Monday, February 14, 2011

Tiger Mothers and the Ming Dynasty Examination System

In the Ming Dynasty, (1368 – 1644), China established an examination system as a merit-based approach for appointments to government office. There were three levels to the exams, with the final cut then coming through an examination administered by the Emperor himself. The subject matter of the exams was standardized beyond anything we see today. It was based on a limited set of ancient works, stripped of any contemporary additions. The examinations depended exclusively on the memorization of these classics. The exams were administered in a way that assured anonymity. Those reaching the third level wrote in separate cells, the equivalent of modern-day cubicles. After days of writing, they literally threw their papers over a wall, where the writing was copied by a scribe to assure there would be no tell-tale indications of the examinees.
Those seeking elite government office spent years preparing for the exams. Those who failed could reapply as often as they wished. This gave hope that even those of humble birth could rise to the upper class by dint of their will and assiduous efforts. This in turn increased the stability of the Dynasty, because those who might vent their frustration of being outside the system and who had the talent for fomenting a revolution could be channeled into the elite rungs of society instead. And the fact that this path existed made it more difficult to corral others of a similar mindset.
This system was adopted by other Asian countries, notably Japan and Korea, and has continued to the modern era with little change. The path to the top colleges came through similarly standardized tests based on that ability to memorize and learn by rote. These tests were of such critical importance that students followed up their class work with hours of after school studies, and often took an additional year to prepare. Tests governed admission into the elite middle schools, which in turn prepared the student for the next set of tests to get into the elite high schools, which then led to the elite colleges. Unlike the U.S., the pecking order of those colleges is clearly determined, with one school indisputably at the top – Seoul University in Korea, Tokyo University in Japan.
I studied Asian languages in college and spent a few years in Asia, seeing this first hand. Just before I spent time in Korea, the country had eliminated the grueling examination program for entrance into the middle schools, and the result was an almost immediate increase of an inch in the average height of twelve and thirteen year-olds. I knew students who took a year after college, living in squalid conditions while studying non-stop for the kodug koshi, the equivalent of the third-level exam that extended from the Ming. And those who failed could retake the exams, in the same spirit as occurred during the Ming.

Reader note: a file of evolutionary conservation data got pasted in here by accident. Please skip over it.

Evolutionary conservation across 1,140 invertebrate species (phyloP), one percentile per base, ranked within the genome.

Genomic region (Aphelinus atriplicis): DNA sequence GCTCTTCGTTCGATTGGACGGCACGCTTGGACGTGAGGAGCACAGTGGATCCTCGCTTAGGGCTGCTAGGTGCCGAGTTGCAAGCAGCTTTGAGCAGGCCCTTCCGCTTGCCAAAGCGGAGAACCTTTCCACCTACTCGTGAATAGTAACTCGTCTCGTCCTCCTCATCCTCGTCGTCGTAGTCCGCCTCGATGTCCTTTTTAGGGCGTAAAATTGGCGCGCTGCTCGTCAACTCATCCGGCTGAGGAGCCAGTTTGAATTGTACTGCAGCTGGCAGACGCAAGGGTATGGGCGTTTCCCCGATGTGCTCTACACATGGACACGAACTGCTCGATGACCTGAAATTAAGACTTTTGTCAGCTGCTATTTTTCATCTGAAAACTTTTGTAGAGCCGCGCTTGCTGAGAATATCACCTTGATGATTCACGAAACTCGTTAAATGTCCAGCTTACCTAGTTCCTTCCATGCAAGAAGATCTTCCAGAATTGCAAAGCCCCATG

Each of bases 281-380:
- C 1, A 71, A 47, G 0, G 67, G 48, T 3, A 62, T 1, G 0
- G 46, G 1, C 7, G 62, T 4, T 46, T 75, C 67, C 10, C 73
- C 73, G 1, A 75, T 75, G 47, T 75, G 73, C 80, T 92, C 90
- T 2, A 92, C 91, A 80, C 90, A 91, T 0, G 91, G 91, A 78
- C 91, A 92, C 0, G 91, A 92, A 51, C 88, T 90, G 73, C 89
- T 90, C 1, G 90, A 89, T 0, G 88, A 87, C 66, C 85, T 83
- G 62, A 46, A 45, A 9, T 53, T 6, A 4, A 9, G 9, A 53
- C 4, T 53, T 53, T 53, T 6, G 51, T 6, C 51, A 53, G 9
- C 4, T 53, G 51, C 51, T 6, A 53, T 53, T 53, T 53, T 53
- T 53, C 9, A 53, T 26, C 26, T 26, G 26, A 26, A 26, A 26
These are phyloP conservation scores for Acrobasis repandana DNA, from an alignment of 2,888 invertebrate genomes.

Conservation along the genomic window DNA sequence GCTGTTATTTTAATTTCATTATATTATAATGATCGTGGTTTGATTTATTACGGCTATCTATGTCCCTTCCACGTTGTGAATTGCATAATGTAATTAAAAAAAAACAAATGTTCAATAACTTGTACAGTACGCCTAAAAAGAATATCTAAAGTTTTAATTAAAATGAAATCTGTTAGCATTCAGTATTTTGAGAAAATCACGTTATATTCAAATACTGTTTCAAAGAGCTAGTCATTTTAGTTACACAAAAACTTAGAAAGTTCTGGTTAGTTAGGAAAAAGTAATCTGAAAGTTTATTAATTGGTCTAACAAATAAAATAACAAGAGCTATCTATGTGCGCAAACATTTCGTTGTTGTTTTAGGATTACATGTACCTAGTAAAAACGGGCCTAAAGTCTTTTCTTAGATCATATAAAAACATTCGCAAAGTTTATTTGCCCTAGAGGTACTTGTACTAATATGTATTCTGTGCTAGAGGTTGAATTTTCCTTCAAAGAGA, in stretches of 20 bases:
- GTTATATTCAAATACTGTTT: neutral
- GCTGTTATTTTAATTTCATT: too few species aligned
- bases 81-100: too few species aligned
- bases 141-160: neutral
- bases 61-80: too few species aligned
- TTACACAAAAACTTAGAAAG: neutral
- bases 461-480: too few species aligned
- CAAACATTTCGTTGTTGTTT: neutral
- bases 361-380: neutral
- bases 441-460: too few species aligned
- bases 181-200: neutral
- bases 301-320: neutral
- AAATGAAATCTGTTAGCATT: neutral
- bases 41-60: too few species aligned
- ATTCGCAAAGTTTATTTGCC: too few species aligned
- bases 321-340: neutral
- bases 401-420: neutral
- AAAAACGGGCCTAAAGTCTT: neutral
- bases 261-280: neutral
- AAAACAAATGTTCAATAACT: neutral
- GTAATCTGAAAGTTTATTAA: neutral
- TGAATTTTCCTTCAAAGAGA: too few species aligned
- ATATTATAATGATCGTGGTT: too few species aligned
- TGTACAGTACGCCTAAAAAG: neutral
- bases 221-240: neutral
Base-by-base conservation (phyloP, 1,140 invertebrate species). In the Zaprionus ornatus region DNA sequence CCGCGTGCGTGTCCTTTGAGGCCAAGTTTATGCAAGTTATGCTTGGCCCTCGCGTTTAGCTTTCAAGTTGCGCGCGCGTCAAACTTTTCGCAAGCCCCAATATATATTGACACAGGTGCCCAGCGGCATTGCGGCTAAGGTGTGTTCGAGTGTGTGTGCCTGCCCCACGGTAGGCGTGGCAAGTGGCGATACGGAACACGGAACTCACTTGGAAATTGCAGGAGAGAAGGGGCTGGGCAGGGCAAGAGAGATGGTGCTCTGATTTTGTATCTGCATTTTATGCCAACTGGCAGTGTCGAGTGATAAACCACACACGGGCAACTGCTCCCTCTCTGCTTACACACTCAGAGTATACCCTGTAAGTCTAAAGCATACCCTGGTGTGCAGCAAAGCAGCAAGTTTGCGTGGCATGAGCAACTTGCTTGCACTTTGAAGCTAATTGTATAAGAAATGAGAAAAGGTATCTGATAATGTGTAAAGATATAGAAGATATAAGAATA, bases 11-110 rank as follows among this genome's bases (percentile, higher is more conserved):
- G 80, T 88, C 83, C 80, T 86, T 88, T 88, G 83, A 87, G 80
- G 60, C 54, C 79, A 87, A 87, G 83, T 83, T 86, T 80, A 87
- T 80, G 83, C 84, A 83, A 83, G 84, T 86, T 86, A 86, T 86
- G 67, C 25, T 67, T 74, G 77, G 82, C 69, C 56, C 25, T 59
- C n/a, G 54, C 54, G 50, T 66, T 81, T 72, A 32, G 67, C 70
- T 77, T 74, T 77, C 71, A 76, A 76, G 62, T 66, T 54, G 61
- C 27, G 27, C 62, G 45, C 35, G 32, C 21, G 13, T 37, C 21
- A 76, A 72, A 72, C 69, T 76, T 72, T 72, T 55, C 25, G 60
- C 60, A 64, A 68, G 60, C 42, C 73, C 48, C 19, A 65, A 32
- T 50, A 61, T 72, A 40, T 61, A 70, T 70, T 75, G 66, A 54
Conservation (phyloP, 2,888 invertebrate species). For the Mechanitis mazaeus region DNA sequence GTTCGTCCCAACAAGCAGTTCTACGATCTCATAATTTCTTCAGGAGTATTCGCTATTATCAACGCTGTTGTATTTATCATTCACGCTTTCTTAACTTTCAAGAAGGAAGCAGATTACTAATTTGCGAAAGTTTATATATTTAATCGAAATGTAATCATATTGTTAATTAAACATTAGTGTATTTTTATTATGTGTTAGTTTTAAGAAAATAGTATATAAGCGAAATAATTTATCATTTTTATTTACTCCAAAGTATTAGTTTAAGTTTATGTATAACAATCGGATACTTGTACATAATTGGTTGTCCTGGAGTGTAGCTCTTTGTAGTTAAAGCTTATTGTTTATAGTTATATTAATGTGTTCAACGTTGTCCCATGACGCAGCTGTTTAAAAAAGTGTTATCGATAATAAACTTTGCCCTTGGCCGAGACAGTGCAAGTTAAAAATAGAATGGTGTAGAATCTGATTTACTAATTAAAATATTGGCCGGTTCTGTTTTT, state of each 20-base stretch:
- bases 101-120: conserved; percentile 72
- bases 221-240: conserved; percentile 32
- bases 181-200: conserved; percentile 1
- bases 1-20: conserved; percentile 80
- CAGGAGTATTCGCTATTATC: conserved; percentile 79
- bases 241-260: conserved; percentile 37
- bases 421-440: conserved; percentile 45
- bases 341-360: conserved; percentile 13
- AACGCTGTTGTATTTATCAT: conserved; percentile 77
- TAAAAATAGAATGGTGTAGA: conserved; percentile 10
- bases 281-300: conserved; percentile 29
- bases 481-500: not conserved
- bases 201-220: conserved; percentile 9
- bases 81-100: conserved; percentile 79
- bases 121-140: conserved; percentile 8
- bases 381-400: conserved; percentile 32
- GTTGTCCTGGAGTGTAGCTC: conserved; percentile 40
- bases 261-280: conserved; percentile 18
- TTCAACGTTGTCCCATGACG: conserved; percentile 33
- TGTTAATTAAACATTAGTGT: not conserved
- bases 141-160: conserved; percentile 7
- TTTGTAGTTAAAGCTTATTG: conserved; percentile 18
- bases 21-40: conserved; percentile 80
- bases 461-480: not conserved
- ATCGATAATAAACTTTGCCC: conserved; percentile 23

I believe this tradition of examination, based on memorization and rote learning, with a fanatical focus to the exclusion of all else, is at the root of the Asian “Tiger Mother” approach to raising children today.

The examination system is less prevalent now in Asia because government service has lost some of its earlier luster as opportunities expanded in the private sector, and it is certainly irrelevant for Asians who now live in U.S., (the preparation for the SAT, substantial as that can be, pales in comparison). But the tradition remains. Perhaps it survives as more than a tradition, because the families of those who harbored the characteristics that allowed them to succeed in these exams would have flourished, so those traits would have survived disproportionately.

The rigor of this examination process, which in the U.S. simply does not require the level of focus and does not fully determine one's future, is being channeled into other areas. One area, prominent in the Tiger Mother book, is music. Several of my children who participated in piano competitions were often the only non-Asians. The results of the Tiger Mother progeny's two plus hours a day of practice, focused a year at a time on the two or three pieces required for most competitions, is spectacular in one respect, and flat in another. Such musical training is more like training for athletics; indeed piano performance in particular can be readily transformed into an athletic event that focuses on small-muscle groups. The performances of the piano athletes are technically spectacular, but as would be expected from something that is developed by rote, they can be lean on musicality. Think gymnastics versus ballet. (I sponsor a piano competition in the memory of one of my children who had an insatiable love of music where a broad repertoire is required, with the hope that this will map to students who have a love of music as an end in itself).